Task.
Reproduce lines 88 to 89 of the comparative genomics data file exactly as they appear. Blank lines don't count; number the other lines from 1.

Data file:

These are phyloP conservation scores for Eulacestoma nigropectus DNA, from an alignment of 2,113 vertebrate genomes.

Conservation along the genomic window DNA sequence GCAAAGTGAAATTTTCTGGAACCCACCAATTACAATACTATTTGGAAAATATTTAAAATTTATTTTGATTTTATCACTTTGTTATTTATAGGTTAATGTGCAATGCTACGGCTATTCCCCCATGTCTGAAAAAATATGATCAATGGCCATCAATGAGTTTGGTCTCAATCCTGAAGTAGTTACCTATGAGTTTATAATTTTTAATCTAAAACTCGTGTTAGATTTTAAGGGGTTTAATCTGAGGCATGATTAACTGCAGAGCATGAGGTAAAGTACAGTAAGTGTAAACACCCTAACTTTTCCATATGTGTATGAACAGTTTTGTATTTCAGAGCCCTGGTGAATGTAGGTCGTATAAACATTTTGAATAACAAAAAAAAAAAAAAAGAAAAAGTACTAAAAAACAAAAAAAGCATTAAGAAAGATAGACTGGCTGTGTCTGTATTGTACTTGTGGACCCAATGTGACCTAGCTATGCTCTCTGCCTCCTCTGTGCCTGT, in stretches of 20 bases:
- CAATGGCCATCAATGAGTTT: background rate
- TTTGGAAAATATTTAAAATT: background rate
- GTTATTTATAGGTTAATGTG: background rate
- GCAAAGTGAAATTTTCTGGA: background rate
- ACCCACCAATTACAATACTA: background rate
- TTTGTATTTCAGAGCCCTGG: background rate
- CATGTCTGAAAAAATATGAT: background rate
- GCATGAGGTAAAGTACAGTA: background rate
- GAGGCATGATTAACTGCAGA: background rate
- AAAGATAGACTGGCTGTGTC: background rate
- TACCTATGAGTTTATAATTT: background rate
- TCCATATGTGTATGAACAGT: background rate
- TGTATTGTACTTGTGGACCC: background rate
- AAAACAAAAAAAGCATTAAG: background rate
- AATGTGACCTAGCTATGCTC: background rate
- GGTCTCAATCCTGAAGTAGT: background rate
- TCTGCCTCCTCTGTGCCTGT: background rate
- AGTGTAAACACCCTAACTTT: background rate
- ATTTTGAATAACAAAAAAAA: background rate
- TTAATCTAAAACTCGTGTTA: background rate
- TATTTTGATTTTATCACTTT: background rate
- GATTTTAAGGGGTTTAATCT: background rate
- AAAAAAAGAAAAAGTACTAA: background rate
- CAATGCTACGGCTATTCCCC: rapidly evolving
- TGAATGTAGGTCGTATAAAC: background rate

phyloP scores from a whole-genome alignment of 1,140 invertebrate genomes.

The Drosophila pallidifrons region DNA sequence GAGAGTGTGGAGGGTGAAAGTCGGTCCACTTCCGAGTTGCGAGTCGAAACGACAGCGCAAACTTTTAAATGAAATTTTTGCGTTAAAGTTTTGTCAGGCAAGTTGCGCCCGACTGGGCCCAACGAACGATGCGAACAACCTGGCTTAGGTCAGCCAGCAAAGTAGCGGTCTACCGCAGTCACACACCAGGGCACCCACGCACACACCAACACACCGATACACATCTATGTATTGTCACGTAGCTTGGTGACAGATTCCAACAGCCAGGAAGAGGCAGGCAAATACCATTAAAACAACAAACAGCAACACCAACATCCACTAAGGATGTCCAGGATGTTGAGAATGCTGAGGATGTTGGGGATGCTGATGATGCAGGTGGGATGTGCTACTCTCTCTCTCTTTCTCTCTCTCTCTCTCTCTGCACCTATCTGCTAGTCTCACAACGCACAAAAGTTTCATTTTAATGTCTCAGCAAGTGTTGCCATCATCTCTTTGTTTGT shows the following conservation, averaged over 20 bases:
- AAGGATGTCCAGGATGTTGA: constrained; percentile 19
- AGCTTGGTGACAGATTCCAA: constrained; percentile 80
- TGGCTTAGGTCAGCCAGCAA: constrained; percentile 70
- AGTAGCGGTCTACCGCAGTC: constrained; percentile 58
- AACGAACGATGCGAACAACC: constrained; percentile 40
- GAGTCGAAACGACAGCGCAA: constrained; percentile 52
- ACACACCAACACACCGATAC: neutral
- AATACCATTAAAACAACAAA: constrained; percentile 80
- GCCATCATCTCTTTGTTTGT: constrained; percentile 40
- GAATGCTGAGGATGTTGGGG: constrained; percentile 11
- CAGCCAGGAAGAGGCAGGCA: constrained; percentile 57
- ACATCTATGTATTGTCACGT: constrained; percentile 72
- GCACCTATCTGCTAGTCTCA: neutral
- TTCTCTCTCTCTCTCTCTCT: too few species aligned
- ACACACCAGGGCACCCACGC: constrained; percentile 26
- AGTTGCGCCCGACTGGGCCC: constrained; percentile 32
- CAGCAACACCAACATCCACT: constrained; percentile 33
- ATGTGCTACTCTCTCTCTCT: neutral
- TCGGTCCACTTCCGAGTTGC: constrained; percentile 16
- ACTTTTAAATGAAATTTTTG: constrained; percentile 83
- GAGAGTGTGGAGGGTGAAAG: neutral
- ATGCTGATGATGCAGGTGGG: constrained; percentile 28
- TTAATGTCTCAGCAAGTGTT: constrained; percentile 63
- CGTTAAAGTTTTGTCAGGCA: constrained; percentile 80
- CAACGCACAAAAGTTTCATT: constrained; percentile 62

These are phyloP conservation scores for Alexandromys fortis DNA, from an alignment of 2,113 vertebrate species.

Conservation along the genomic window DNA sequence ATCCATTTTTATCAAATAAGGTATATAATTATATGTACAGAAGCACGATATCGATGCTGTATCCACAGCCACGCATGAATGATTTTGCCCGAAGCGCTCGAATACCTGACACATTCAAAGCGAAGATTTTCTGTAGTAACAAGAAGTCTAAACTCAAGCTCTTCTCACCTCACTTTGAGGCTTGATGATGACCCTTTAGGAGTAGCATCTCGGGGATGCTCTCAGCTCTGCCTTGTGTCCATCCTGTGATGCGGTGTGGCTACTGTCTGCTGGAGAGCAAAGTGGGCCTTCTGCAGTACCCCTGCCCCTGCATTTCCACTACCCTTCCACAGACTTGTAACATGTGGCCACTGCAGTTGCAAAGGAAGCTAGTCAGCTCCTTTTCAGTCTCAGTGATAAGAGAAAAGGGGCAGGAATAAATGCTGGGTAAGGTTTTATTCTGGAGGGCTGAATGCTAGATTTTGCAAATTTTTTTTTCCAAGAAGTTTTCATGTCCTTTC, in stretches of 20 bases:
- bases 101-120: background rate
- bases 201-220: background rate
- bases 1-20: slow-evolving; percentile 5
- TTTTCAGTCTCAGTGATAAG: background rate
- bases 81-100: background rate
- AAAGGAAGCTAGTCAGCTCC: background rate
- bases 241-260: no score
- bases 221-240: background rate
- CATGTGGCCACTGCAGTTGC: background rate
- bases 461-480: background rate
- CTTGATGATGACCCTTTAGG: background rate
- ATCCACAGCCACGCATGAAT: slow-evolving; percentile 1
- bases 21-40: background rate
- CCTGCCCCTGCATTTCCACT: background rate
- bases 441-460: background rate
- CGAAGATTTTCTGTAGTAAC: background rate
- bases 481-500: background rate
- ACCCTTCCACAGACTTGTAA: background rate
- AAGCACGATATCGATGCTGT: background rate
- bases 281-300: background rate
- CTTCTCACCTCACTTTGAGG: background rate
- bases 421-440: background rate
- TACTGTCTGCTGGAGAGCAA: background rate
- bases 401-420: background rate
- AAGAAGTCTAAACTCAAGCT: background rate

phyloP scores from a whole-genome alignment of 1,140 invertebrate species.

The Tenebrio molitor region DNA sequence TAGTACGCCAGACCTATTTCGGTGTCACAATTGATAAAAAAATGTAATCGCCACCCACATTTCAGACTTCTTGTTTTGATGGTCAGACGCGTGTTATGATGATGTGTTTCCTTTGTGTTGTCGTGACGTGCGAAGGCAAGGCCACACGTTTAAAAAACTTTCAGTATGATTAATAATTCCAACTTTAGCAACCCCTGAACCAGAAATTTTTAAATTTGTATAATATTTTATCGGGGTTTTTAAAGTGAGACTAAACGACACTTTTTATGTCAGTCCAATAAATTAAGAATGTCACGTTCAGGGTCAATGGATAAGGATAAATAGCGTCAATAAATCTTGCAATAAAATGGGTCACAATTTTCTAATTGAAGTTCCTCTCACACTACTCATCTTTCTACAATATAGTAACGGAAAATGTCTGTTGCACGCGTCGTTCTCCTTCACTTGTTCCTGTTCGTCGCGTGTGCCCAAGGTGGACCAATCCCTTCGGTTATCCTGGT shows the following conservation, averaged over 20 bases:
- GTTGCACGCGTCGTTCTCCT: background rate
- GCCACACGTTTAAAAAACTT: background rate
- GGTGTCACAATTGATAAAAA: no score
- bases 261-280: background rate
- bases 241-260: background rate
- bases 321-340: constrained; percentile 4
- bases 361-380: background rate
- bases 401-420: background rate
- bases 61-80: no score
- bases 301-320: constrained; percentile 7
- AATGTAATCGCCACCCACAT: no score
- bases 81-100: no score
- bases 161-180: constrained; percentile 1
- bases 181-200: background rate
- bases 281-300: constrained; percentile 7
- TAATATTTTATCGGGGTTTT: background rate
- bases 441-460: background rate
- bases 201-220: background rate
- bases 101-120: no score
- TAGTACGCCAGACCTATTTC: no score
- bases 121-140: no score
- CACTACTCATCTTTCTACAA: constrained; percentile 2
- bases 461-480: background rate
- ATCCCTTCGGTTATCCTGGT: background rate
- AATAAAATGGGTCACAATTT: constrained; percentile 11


- bases 241-260: background rate
- bases 321-340: constrained; percentile 4